But in his first public response, the scientific founder at AveXis — acquired by Novartis for $8.7 billion — is firing back. And he says that not only was he not involved in any wrongdoing, he’s ready to defend his name as needed.

I reached out to Brian Kaspar after Novartis put out word that he and his brother Allen had been axed in mid-May, two months after the company became aware of the allegations related to manipulated data. His response came back through his attorneys.

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Why would Am­gen want to buy Alex­ion? An­a­lysts call hot­ly ru­mored takeover un­like­ly, but seize the mo­ment

A rumor that Amgen is closing in on buyout deal for Alexion has sparked a guessing game on just what kind of M&A strategy Amgen is pursuing and how much Alexion is worth.

Mizuho analyst Salim Syed first lent credence to the report out of the Spanish news outlet Intereconomía, which said Amgen is bidding as much as $200 per share. While the source may be questionable, “the concept of this happening doesn’t sound too crazy to me,” he wrote.

FDA asks why No­var­tis took two months to launch for­mal in­ter­nal probe, af­ter AveX­is flagged da­ta ma­nip­u­la­tion

And the plot thickens. Novartis $NVS officials are reportedly now scrambling to explain to the FDA why it took them two months to open an internal investigation into data discrepancies for their $2.1 million gene-therapy for spinal muscular dystrophy — the world’s most expensive drug.

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Hal Barron. GSK

GSK's Hal Bar­ron her­alds their sec­ond pos­i­tive piv­otal for cru­cial an­ti-BC­MA ther­a­py, point­ing to a push for quick OKs in a crowd­ed field

Hal Barron has his second positive round of Phase III data in hand for his anti-BCMA antibody drug conjugate belantamab mafodotin (GSK2857916). And GSK’s research chief says the data paves the way for their drive in search of an FDA approval for treating multiple myeloma.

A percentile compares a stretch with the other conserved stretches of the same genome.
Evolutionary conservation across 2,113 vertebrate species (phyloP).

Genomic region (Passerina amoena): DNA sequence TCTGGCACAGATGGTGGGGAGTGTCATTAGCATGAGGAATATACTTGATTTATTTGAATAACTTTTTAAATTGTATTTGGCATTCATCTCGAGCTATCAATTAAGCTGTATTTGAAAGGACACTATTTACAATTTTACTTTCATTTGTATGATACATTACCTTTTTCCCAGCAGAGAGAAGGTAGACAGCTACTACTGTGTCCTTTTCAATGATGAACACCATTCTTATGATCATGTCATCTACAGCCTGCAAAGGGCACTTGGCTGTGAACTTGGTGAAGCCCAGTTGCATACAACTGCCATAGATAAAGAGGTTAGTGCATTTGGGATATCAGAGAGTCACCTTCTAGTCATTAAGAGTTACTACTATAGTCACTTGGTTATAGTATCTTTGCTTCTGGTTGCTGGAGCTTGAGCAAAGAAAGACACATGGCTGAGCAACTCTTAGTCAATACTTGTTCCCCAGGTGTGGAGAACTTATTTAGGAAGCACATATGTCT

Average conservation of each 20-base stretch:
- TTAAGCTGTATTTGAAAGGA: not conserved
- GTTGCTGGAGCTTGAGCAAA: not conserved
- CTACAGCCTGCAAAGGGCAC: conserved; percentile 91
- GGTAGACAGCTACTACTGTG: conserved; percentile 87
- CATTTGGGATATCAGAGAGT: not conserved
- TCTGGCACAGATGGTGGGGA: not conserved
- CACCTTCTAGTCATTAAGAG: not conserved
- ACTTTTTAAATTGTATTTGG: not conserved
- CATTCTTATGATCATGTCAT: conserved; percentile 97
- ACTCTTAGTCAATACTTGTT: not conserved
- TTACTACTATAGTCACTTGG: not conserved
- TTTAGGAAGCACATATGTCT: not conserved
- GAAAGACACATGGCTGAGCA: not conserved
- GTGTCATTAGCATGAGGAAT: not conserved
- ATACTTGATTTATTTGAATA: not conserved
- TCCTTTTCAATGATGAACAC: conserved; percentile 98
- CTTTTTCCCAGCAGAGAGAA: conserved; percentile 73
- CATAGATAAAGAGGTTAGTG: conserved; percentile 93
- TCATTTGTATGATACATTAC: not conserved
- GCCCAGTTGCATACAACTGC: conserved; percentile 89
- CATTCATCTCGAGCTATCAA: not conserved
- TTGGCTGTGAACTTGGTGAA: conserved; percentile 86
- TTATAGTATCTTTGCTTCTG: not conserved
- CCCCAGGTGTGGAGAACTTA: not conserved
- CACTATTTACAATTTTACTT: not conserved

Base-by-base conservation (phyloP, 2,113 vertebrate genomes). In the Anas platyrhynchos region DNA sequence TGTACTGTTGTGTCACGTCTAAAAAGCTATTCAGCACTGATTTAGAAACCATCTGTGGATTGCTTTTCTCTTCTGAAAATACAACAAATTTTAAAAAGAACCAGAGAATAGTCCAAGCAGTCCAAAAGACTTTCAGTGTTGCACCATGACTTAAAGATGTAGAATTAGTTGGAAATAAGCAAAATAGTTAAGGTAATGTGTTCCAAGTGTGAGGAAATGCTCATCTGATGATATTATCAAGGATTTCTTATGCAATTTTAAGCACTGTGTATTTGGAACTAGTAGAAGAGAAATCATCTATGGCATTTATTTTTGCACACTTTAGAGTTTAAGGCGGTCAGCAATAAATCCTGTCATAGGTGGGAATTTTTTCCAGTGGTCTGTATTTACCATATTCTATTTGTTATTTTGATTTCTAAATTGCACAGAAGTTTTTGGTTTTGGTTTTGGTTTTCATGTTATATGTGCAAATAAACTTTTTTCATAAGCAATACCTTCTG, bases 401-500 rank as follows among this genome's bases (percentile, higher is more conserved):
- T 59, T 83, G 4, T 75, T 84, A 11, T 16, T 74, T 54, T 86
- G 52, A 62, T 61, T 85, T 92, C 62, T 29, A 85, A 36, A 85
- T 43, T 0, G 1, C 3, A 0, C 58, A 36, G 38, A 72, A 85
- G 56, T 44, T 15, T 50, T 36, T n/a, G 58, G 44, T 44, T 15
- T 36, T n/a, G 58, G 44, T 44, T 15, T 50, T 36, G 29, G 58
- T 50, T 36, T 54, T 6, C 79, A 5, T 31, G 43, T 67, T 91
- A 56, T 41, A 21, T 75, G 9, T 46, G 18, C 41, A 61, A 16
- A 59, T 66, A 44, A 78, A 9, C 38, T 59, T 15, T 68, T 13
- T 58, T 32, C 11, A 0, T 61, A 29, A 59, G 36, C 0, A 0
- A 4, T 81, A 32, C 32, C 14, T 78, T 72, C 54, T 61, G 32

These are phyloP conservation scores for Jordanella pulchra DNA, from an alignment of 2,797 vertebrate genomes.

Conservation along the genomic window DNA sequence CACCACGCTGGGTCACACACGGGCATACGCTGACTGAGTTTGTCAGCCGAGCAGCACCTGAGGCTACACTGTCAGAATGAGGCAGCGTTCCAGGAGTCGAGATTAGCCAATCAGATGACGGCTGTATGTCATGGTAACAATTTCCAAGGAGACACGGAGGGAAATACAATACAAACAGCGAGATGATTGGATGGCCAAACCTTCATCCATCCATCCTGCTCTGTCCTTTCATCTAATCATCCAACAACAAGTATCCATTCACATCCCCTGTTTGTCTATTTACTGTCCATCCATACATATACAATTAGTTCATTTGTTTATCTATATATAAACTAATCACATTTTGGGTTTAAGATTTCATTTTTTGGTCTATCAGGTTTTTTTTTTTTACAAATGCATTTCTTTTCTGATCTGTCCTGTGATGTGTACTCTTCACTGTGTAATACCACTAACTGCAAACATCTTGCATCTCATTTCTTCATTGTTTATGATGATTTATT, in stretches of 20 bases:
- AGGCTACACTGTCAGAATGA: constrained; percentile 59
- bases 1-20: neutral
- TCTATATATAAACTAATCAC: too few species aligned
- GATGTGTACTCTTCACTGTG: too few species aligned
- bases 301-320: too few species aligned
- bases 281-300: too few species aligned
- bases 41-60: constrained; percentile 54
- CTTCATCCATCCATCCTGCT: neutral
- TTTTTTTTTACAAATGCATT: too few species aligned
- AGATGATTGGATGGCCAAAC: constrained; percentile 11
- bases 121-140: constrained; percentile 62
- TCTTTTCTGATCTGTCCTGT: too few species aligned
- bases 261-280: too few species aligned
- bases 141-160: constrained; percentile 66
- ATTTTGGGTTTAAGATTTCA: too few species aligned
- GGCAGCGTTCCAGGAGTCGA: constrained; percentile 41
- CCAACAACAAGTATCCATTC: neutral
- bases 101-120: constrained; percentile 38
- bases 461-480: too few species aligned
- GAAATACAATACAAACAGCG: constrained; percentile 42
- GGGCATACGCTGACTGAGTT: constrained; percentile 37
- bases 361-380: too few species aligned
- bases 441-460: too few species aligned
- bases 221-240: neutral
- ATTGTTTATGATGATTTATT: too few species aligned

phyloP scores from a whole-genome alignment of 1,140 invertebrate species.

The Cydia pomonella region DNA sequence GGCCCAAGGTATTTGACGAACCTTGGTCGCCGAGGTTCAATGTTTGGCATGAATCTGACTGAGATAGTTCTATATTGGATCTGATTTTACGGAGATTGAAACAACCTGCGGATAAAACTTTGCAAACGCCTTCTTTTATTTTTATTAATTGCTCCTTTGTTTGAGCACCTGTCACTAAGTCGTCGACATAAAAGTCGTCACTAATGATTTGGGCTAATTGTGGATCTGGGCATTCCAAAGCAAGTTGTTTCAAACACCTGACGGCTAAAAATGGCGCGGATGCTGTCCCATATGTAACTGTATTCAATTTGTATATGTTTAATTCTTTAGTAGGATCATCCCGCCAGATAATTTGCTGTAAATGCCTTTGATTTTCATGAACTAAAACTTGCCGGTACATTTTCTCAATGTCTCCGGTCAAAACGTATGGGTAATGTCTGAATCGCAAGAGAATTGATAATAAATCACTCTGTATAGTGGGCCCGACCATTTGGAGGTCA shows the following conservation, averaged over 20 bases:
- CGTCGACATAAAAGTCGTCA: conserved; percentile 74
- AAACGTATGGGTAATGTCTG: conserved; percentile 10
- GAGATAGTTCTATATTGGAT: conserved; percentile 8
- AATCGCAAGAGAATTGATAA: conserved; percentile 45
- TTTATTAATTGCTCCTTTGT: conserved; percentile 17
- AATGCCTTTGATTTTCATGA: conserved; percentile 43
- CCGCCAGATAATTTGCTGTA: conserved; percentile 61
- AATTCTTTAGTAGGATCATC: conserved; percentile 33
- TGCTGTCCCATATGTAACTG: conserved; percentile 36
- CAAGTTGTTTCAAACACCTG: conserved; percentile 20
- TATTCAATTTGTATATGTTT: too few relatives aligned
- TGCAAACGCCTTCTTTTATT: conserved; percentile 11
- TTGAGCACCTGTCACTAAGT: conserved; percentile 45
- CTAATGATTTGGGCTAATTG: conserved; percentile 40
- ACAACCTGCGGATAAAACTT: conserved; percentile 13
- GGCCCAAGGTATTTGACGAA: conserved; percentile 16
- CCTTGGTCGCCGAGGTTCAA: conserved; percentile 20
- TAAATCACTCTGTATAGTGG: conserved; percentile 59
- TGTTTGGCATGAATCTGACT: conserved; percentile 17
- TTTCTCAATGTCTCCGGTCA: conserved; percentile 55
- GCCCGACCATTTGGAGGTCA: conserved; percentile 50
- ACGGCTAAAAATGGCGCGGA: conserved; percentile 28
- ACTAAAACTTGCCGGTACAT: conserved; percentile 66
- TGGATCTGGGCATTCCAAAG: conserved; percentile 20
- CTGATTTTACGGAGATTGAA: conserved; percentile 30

It’s hard to overestimate the importance of this drug for GSK, a cornerstone of Barron’s campaign to make a dramatic impact on the oncology market and provide some long-lost excitement for the pharma giant’s pipeline. They’re putting this BCMA program at the front of that charge — looking to lead a host of rivals all aimed at the same target.

We don’t know what the data are yet, but DREAMM-2 falls on the heels of a promising set of data delivered 5 months ago for DREAMM-1. There investigators noted that complete responses among treatment-resistant patients rose to 15% in the extra year’s worth of data to look over, with a median progression-free survival rate of 12 months, up from 7.9 months reported earlier. The median duration of response was 14.3 months.

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UP­DAT­ED: An em­bold­ened As­traZeneca splurges $95M on a pri­or­i­ty re­view vouch­er. Where do they need the FDA to hus­tle up?

AstraZeneca is in a hurry.

We learned this morning that the pharma giant — not known as a big spender, until recently — forked over $95 million to get its hands on a priority review voucher from Sobi, otherwise known as Swedish Orphan Biovitrum.

That marks another step down on price for a PRV, which allows the holder to slash 4 months off of any FDA review time.

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Bob Smith, Pfizer

Pfiz­er is mak­ing a $500M state­ment to­day: Here’s how you be­come a lead play­er in the boom­ing gene ther­a­py sec­tor

Three years ago, Pfizer anted up $150 million in cash to buy Bamboo Therapeutics in Chapel Hill, NC as it cautiously stuck a toe in the small gene therapy pool of research and development.

Company execs followed up a year later with a $100 million expansion of the manufacturing operations they picked up in that deal for the UNC spinout, which came with $495 million in milestones.

And now they’re really going for it.

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Video: Putting the AI in R&D — with Badhri Srini­vasan, Tony Wood, Rosana Kapeller, Hugo Ceule­mans, Saurabh Sa­ha and Shoibal Dat­ta

During BIO this year, I had a chance to moderate a panel among some of the top tech experts in biopharma on their real-world use of artificial intelligence in R&D. There’s been a lot said about the potential of AI, but I wanted to explore more about what some of the larger players are actually doing with this technology today, and how they see it advancing in the future. It was a fascinating exchange, which you can see here. The transcript has been edited for brevity and clarity. — John Carroll